Total 80 spent fuel assemblies in the SFPs in Reactors 1 – 4 are damaged. The damages had been there long before the March 11, 2011 accident, and TEPCO claims it properly notified the national government as they discovered the damages. But the company has come clean in public only now.
About that “debris” in Reactor 4 …
There’s clearly debris in the Reactor 4 spent fuel pool. How much, and what kind is the question. First, watch that video in the NHK news report at 2:40. The engineer is concerned that “there could be fragments of debris stuck between the [rod] assemblies and their holding racks.” Seems likely, given that debris comes in many sizes.
The article quoted just above says this:
In 2010, TEPCO said that another two spent fuel racks in the reactor’s cooling pool possibly contained wire trapped in them. Rods in the assemblies have small cracks and are leaking low-level radioactive gases, TEPCO spokesman Yoshikazu Nagai told Reuters on Thursday.
The AP is concerned that not only the rods (here called “assemblies”) but the handles at the top used to lift them could have been damaged during the disaster:
Q: What are the potential risks?
A: Fuel assemblies or the rods inside them may be damaged or break open if dropped or shaken violently. They may not come out of the rack smoothly. The fuel assemblies and their handles may have been damaged when big pieces of debris fell on them during explosions early in the crisis. A crane may drop a cask on the ground. Some fuel rods [meaning the zirconium alloy cladding] may be corroded because seawater was used to keep them cool during the emergency.
As a safety measure, the crane is equipped with a system that will stop pulling on the assemblies if it encounters a certain level of resistance to prevent any rods from getting damaged or broken. An underwater camera will monitor the work, and an underwater vacuum cleaner will collect small debris. Tokyo Electric Power Co., the plant operator, removed two unused fuel assemblies last year, and an examination suggests the assemblies have generally remained intact.
The rest of the AP article has good information. Do read if you’re following this story.
About that, no one knows, but it’s not zero. The WSJ:
Each 550-lb [fuel rod] assembly unit holds 60 to 74 of the metal-clad [thin] rods filled with fuel pellets that power nuclear reactors. The units are kept in a pool of cool water to prevent exposure to air, which can cause the radioactive material to heat up and could trigger a sustained nuclear reaction.
A “sustained nuclear reaction” is also called a “criticality,” though not necessarily of the atomic bomb type. There are many kinds of criticality. What happens inside a nuclear reactor is a controlled criticality, the control being the control rods that are moved into and out of the reaction to absorb more or less atomic particles released.
[Update: The shape of that criticality would be similar to the meltdowns at Reactors 1, 2 and 3, according to Bloomberg News.]
The problem with this situation, according to Arnie Gundersen, is that there are no control rods in any of the spent fuel pools anywhere on the site, including in Reactor 4:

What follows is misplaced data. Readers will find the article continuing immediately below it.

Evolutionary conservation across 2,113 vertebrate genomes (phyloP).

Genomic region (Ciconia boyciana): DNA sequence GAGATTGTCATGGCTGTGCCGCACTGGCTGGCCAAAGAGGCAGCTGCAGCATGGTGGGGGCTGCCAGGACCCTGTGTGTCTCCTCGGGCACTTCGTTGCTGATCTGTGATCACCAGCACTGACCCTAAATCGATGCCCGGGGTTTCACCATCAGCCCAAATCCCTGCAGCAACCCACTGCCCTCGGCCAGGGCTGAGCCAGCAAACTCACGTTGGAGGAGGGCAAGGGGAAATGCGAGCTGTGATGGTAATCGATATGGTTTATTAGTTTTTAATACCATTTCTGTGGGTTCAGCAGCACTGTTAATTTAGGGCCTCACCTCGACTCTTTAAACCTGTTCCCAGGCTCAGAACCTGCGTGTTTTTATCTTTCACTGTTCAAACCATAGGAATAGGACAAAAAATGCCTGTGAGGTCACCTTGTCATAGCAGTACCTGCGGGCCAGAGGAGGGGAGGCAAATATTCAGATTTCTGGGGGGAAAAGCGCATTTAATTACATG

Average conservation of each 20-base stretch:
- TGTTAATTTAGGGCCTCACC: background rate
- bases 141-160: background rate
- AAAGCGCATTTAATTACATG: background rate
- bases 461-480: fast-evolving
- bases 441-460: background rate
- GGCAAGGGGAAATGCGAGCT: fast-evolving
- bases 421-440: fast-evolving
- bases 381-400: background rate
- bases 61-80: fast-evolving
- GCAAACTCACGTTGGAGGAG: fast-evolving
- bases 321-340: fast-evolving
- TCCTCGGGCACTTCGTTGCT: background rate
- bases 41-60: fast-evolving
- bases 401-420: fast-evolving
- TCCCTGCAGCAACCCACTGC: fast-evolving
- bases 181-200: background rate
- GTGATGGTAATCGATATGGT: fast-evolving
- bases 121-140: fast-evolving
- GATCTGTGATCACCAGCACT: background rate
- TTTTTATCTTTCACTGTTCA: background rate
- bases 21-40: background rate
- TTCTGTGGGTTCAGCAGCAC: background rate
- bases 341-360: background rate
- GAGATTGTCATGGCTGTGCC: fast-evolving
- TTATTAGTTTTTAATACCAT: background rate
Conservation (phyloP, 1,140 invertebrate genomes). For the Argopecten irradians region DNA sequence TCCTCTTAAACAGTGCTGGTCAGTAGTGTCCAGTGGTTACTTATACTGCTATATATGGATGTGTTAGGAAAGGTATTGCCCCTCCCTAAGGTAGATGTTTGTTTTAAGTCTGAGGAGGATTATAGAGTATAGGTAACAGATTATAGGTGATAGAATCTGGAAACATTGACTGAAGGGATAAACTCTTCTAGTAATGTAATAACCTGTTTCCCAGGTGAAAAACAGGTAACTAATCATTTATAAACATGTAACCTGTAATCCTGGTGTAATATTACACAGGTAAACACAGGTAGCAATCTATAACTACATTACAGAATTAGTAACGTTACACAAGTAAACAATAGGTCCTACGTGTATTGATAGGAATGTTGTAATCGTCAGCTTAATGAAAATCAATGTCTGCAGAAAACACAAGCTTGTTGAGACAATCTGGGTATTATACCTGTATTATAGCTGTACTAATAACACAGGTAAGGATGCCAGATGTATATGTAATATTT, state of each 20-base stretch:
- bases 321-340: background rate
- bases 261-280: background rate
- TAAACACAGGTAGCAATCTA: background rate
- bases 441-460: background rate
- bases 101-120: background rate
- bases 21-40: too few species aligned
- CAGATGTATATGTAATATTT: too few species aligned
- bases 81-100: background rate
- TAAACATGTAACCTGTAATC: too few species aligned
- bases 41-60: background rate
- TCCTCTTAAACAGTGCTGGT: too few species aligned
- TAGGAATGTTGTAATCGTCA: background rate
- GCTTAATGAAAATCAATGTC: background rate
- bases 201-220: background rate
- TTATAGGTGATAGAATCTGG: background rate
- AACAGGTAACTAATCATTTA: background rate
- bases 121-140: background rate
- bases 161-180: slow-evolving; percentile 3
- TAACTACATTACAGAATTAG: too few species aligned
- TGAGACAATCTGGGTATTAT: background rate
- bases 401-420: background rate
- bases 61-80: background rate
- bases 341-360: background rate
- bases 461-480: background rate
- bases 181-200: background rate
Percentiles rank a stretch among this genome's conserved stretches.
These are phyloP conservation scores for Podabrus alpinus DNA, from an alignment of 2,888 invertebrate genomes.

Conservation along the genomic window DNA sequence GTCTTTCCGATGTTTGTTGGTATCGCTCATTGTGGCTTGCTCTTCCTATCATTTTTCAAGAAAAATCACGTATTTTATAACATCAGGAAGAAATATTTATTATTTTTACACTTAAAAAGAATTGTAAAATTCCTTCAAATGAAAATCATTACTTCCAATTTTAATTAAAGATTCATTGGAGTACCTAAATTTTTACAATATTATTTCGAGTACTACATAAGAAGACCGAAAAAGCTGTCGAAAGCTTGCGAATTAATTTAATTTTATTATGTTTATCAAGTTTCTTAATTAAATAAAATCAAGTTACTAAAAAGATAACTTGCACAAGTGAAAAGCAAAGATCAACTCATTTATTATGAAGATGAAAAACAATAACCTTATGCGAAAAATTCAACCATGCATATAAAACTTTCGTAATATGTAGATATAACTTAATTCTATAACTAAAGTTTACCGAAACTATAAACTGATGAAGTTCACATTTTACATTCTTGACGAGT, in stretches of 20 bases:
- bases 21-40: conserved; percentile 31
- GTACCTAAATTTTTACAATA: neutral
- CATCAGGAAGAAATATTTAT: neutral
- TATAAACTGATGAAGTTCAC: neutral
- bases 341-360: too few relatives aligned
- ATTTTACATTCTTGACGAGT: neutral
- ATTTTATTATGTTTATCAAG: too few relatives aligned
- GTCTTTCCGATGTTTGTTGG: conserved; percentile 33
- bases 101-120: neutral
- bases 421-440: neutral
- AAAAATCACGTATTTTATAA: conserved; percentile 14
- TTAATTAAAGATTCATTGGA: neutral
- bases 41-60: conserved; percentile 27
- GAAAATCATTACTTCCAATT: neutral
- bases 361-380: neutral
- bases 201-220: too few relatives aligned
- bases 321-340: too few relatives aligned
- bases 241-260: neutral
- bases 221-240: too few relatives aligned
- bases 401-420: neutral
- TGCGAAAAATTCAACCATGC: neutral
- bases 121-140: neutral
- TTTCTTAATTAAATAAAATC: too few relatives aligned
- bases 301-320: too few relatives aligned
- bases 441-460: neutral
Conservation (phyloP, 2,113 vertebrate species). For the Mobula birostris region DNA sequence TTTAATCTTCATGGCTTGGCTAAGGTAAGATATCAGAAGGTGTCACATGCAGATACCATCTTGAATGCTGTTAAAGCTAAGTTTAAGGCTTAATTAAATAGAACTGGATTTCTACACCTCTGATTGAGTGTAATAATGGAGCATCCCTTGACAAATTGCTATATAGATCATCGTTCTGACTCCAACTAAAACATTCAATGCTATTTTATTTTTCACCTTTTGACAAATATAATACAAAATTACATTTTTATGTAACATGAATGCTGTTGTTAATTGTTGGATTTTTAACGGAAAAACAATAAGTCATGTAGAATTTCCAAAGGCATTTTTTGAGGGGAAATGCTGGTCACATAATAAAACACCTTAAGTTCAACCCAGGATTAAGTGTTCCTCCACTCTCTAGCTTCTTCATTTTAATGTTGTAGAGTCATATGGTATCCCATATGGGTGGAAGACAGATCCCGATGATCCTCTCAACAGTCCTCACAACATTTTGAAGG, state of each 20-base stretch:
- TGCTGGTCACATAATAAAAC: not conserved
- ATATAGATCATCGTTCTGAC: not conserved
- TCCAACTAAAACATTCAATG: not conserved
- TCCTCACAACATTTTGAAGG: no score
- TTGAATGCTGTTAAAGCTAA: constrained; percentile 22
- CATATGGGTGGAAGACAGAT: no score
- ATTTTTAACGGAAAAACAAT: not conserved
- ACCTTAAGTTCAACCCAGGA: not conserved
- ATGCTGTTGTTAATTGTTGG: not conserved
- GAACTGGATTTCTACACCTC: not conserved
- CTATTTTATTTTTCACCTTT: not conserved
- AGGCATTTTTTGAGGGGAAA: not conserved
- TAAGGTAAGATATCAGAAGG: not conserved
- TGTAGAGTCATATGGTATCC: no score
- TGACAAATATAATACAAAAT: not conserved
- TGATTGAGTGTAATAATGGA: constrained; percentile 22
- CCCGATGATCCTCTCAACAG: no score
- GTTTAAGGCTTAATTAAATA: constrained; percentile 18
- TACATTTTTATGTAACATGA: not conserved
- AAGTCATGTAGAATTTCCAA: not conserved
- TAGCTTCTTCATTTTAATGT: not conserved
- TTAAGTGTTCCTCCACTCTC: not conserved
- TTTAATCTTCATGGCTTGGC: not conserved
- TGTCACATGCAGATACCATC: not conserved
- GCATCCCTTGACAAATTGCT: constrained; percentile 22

Arnie Gunderson, a veteran US nuclear engineer and director of Fairewinds Energy Education, told Reuters that ”they are going to have difficulty in removing a significant number of the rods,” especially given their close proximity to each other, which risks breakage and the release of radiation.
Gundersen told Reuters of an incredibly dangerous “criticality” that would result if a chain reaction takes place at any point, if the rods break or even so much as collide with each other in the wrong way. The resulting radiation is too great for the cooling pool to absorb – it simply has not been designed to do so.
“The problem with a fuel pool criticality is that you can’t stop it. There are no control rods to control it,”Gundsersen said. “The spent fuel pool cooling system is designed only to remove decay heat, not heat from an ongoing nuclear reaction.”
Agence France-Presse has the same concern, as do others.
The WSJ piece above linked editorially calls the article with the Gundersen quote “hyperventilation.” Feel free to decide for yourself.
But as you do, ask first — How much billionaire money is at stake in the nuclear industry, and would the Journal be sensitive and protective of that? I do mean for you to decide for yourself; this isn’t an indictment of the Journal. But the question has to be asked. Part of the damage of Fukushima is to the billion-dollar nuclear industry in the U.S.
You may want to go back to this reference post and watch that TEPCO animation again, just to get these pictures in your head. The thin rods are called “rods,” and the square packages are sometimes also called “rods” and sometimes “assemblies.” The thin rods are clad in zirconium alloy, and it appears the assemblies are as well. I haven’t discussed zirconium in this space, but Gundersen has, in the second video here. It’s highly ignitable; it’s the stuff that flares bright in flash cubes. (See the zirconium comment above.)
And that’s what we know as of this writing. Please stay tuned.
To follow or send links: @Gaius_Publius